In May of 2005, Sony announced the PlayStation 3 and to say that I was cautiously optimistic would be a huge understatement. The upgrade from the PS2 to the PS3 was everything a console gamer could ask for at the time, even so, I didn’t pick up this piece of kit day one. As a general rule, I find it best not to buy any tech on launch day. After the insanity of the launch was over, I picked up a 60 GB [Fat] Piano Black Model. I loved it, and by in large still do. It’s not without its faults, and those faults have created a wishlist for the next PlayStation.
I want my Playstation to have an equal if not better party system than that of XBOX LIVE. Yes, this includes cross game chat. I also want a store that isn’t pimping the latest and greatest thing, if I have no interest in it. I want it to take my purchases into account. My purchase of the PlayStation Vita only added to that wishlist. I want my PlayStation to be able to pause instantly, to remain on standby, and then get back into the action nearly instantly.
That being said, there are things that I don’t want them to change. I love the speed of the XMB, and how it feels like it’s all about my content. I don’t want to feel constantly bombarded by advertisements like I do with on XBL. I also don’t want the DualShock to copy the Xbox 360 controller layout. While it could use updating, I don’t want the basic layout to change.
A BRIGHT FUTURE?
Fast forward to February of 2013, Sony announced the PlayStation 4 and I can safely say I am cautiously optimistic. The PS4 announcement addressed nearly every item on my wishlist. They even added a few awesome things beyond my wishlist. It’s a faster system that’s easier to develop for with a video share function. I’ll now have the ability to share our work lunch break SFIV battles right from the controller. And the Dualshock remains the same layout with a few enhancements such as a built-in motion sensor, a touchpad, and the aforementioned share button. Sadly, the upgrade from the PS3 to the PS4 is not as straightforward as moving on from the PS2.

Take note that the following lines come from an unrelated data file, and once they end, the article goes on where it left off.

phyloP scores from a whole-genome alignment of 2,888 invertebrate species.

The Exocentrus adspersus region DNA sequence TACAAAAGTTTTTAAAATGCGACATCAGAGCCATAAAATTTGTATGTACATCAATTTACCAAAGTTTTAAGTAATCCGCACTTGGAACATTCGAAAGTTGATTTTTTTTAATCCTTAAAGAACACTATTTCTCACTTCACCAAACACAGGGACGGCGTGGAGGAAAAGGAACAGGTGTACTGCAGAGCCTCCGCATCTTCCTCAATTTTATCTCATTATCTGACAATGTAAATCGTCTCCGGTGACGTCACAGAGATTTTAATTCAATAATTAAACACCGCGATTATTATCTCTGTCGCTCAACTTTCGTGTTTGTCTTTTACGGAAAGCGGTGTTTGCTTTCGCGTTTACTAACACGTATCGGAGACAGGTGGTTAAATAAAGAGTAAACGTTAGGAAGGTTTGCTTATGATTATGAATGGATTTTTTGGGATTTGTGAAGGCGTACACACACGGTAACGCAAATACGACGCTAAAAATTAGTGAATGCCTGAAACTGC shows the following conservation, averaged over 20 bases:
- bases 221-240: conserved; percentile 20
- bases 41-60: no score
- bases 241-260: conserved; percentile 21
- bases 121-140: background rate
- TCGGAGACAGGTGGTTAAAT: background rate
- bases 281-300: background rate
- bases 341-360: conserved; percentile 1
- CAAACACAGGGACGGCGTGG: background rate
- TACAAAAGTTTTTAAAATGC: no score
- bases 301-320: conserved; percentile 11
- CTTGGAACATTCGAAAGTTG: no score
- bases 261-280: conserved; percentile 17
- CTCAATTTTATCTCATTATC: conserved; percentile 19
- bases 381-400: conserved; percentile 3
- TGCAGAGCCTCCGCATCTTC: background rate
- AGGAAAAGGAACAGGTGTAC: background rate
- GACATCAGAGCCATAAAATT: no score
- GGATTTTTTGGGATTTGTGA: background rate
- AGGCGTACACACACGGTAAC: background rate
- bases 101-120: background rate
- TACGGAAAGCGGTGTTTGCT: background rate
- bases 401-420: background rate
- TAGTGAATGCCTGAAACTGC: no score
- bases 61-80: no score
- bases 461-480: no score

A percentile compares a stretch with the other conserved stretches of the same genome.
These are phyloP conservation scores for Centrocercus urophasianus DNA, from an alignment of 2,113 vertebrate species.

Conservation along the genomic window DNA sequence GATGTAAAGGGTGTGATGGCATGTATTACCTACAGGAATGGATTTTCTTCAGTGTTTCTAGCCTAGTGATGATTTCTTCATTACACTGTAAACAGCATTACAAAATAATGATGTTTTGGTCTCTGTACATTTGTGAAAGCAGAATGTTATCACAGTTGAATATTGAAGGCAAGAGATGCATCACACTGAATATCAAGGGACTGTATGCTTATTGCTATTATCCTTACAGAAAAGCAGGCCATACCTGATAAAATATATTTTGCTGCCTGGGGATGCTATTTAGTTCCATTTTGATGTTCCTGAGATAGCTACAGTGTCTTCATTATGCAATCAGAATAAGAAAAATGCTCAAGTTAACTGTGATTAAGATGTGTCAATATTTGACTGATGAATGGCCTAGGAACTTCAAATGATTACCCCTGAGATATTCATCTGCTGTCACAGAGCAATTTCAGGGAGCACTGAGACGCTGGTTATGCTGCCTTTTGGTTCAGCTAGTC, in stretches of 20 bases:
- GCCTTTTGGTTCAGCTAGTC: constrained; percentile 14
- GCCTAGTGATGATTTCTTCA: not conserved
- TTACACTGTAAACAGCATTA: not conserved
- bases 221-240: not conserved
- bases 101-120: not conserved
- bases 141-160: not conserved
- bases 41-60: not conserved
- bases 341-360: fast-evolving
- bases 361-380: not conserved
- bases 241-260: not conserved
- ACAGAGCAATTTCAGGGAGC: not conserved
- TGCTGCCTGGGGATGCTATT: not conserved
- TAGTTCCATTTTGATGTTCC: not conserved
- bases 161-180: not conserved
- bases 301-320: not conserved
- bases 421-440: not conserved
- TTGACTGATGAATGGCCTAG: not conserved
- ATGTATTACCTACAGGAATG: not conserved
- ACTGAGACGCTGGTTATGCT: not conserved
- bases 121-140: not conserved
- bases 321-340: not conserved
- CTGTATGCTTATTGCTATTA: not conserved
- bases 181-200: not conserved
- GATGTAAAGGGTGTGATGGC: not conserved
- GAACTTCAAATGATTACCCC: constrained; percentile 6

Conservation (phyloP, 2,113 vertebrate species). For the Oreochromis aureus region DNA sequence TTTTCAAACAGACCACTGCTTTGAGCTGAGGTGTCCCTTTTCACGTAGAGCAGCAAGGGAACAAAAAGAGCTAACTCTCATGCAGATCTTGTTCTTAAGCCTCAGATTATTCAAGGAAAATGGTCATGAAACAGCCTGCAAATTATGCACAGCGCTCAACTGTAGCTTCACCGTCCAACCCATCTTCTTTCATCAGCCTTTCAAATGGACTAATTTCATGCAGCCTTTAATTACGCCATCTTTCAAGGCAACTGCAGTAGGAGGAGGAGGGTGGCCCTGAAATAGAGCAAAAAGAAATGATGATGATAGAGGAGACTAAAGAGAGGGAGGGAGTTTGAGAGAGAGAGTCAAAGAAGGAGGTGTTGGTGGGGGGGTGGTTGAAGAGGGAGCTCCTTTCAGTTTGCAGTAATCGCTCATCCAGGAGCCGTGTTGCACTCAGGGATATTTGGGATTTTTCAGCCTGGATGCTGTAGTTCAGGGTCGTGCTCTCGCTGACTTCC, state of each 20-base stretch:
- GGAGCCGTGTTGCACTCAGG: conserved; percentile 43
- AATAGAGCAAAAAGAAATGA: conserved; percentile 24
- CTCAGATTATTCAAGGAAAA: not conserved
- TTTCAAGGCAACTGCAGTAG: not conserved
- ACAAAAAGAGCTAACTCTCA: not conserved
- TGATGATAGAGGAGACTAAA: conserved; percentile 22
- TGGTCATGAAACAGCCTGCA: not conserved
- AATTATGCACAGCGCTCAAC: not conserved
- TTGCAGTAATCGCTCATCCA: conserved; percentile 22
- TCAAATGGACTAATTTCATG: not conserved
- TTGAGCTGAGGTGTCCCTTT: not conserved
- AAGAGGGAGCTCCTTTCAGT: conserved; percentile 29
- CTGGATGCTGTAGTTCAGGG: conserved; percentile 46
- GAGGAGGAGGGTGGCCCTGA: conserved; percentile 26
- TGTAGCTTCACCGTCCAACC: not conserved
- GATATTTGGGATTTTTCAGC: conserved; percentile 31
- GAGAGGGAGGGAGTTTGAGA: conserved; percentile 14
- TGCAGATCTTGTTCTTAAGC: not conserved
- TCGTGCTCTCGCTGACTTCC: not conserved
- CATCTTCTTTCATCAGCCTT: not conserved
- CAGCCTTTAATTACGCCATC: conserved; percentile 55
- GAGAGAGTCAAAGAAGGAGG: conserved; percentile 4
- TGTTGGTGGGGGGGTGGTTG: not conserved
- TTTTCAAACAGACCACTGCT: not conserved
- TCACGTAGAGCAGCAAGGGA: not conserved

This latest announcement had the typical marketing hype. It made promises we’ve heard before and added some new ones. The difference for me is this time around I came away from the announcement with concerns. They spent most of the time talking about streaming. The internet is not something I have a lot of faith in.
Testing my internet speed while on a MacBook Pro over WiFi as I write this article resulted in a download speed of 2.97 Mb/s and an upload speed of 1.19 Mb/s. I pay for a lot more performance than that, but I don’t get it consistently. The reason I prefer console to PC gaming is consistency. I don’t pick up a new game and wonder if it’s going to run properly on my Playstation or Xbox. I’ve tried OnLive and while it’s not the same as GaiKai it’s a similar service, and I did not enjoy my gaming sessions using it due to this issue. So the hopes and dreams of internet streamed gaming is something I’ll have to take a wait and see approach.
We came away from the PS4 Announcement with no knowledge of the price and no image of what the physical hardware looks like (which I didn’t mind). What we do have is a pretty clear understanding of what it is they are trying to build, and that it will be available this holiday season. It’s easy for me to say I want one, and all signs point to me getting one soon after launch. For me, this was an appetizer of information, and the main course will hopefully be at E3.
SYSTEM PLAYSTATION 4 CPU 8-core x86 AMD Jaguar RAM 8 GB GDDR5 OPTICAL Blu-Ray 6x USB 3.0 WIRELESS IEEE 802.11 b/g/n BLUETOOTH 2.1 CONTROLLER 1000mAh Dualshock 4 (7.4 oz) CAMERA 1280×800 @60Hz / 640×400 @120Hz / 320×192 @240Hz